Symbol for The Illusion of Free Will

The illusory idea of free will blocks us from seeing reality the way it is. It also significantly distorts reality. While scientists and philosophers agree that the popular idea of free will is a myth, our societies still function based on it.

A good way to explain the illusion of free will is through an optical illusion. That is why the symbol for the illusion of free will is based on the figure-ground Gestalt principle.

When looking at the symbol, some people instantly see the white face, others see the black face, and some people see just abstract shapes. People cannot choose which image to see first because the brain makes the decision before the conscious mind is aware of it.

Later, it is possible to choose the image consciously, but this is also not a free choice. When we choose consciously, we are still being influenced by many factors that are out of our control.

This awareness of our conditioning and past influences actually helps us to have more choice. Instead of reacting automatically, with awareness we can pause, and choose differently. That's how we can learn to make better decisions in life and gain a higher level of freedom.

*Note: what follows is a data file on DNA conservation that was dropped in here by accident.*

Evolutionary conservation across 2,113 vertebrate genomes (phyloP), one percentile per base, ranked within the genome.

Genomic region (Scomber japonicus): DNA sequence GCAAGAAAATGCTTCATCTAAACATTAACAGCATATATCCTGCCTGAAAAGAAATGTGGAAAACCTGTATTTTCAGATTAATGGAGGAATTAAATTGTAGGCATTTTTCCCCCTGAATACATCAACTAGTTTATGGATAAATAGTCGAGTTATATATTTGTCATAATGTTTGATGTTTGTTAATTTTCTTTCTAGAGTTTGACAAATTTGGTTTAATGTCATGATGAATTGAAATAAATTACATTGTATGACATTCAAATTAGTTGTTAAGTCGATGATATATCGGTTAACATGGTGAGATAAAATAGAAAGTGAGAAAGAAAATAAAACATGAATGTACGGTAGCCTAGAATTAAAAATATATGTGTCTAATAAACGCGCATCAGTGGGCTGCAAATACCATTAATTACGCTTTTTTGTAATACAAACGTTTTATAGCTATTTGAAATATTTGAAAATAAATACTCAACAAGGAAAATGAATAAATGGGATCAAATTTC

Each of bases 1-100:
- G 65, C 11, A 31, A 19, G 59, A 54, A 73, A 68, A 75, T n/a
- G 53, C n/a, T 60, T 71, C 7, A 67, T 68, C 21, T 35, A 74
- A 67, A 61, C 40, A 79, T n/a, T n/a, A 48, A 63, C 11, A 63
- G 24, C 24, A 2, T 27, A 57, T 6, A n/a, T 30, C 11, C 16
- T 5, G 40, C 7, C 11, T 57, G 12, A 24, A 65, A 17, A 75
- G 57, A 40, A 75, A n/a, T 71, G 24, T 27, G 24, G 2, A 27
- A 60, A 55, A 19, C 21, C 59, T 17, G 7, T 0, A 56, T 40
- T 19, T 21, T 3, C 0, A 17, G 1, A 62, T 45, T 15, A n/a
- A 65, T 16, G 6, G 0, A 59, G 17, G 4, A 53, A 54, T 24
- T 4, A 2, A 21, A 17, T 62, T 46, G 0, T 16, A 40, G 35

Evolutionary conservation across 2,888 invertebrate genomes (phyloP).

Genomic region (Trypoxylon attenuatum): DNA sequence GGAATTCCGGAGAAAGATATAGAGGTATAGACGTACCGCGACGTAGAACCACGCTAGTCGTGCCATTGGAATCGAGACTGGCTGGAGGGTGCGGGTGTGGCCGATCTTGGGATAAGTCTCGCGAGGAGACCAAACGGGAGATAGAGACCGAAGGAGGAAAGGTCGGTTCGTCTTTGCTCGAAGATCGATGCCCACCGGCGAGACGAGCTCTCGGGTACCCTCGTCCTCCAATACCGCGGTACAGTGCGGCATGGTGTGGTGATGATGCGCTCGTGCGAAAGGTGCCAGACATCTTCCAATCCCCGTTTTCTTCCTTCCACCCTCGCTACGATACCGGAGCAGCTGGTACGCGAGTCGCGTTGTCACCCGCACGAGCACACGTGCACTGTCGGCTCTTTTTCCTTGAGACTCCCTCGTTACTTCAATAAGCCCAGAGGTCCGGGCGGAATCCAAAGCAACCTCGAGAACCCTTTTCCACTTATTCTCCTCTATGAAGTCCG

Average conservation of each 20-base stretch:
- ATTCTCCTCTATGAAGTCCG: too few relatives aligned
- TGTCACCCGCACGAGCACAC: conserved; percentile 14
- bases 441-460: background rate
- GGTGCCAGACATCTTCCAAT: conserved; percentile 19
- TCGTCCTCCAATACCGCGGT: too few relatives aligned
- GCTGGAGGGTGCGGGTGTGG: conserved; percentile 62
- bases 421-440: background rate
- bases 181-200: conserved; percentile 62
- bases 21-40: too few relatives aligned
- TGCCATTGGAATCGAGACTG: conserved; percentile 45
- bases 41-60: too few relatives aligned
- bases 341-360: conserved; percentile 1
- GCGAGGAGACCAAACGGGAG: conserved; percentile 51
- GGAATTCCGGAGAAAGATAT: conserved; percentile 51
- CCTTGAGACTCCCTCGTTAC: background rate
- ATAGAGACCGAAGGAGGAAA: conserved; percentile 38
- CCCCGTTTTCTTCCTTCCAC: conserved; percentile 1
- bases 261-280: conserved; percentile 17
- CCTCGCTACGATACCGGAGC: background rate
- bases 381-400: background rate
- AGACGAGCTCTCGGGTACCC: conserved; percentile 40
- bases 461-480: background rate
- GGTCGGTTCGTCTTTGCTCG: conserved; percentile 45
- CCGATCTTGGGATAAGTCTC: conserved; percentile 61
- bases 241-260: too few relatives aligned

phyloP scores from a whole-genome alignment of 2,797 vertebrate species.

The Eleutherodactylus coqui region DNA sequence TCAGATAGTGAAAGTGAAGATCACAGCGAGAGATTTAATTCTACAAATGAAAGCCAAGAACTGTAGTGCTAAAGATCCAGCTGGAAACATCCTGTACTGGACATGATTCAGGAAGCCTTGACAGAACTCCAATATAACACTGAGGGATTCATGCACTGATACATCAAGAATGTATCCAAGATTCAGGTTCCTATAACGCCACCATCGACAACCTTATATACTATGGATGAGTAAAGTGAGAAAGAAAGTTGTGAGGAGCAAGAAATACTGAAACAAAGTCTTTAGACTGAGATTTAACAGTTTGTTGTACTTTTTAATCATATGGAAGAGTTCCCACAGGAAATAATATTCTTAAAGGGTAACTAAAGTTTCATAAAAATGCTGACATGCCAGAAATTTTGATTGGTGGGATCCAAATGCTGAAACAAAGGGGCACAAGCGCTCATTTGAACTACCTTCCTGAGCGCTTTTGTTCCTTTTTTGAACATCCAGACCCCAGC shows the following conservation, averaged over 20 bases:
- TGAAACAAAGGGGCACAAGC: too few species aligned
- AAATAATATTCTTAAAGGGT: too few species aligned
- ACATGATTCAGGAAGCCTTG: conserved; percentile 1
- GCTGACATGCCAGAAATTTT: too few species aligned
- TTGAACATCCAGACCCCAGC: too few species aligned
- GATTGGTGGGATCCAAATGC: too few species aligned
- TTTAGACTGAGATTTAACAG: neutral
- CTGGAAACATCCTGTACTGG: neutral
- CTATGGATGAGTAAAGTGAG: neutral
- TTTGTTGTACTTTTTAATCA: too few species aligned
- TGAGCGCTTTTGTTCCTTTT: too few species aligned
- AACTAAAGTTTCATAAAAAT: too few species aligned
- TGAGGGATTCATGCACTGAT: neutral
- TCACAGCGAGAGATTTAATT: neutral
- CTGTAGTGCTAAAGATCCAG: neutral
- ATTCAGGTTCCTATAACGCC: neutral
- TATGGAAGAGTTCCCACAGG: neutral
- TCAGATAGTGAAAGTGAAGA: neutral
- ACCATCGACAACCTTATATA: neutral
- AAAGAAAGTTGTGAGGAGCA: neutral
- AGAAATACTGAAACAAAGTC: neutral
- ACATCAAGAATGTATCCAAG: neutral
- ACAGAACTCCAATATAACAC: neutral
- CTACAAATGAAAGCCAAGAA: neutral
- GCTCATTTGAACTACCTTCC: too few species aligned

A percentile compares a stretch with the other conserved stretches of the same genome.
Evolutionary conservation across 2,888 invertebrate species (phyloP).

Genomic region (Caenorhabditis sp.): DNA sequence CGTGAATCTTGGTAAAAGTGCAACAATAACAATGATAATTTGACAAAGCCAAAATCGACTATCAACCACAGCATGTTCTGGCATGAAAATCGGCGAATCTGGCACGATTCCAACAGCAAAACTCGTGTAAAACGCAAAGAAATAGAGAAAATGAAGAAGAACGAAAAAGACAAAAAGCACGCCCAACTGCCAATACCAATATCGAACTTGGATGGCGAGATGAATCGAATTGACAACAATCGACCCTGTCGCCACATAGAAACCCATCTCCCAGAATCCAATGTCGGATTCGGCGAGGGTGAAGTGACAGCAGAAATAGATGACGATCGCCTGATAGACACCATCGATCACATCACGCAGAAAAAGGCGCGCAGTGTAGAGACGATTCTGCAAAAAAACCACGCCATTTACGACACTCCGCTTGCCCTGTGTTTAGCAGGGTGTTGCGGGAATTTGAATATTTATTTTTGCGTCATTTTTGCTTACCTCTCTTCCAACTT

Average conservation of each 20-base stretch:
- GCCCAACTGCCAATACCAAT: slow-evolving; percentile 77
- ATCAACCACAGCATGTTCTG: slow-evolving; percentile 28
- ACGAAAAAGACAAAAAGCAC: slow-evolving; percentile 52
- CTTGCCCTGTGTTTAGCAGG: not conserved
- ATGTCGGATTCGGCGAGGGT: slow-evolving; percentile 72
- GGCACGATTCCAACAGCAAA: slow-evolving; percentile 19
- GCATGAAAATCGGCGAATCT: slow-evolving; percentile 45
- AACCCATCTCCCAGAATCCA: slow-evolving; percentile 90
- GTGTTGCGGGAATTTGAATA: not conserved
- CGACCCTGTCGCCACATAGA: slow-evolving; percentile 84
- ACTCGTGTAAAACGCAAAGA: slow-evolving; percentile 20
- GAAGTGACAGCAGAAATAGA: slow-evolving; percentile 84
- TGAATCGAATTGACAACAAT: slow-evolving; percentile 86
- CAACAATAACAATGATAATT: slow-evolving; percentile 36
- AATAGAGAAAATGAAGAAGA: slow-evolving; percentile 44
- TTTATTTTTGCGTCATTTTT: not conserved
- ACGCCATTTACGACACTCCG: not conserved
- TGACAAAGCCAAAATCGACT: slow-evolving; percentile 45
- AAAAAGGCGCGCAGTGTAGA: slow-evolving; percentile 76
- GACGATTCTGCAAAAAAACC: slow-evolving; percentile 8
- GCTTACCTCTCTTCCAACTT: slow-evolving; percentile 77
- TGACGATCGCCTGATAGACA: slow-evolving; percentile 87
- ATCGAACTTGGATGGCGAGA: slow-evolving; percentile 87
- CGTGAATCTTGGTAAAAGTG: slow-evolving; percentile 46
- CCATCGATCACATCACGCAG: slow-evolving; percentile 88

Another way to explain the illusion of free will is through the idea of Oneness. Since everything is a part of a whole, there is no such thing as an independent agent, free from an environment. For example, we see an apple as a separate object, but it is created and further influenced by forces that surround it. The apple is also a force that influences other objects.

Human decision-making is a brain process. When we choose between a papaya and a banana, patterns of neural activity representing these two possibilities appear in the frontal lobes. Copies of each pattern grow and spread at different rates, depending on our experiences and sensory impressions. Eventually, the number of copies of one pattern passes a threshold and we pick the papaya or the banana.
— Cris Evatt, The Myth of Free Will
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The symbol for the illusion of free will was created in 2011-2012, as a part of the Radical Course project's research and design process.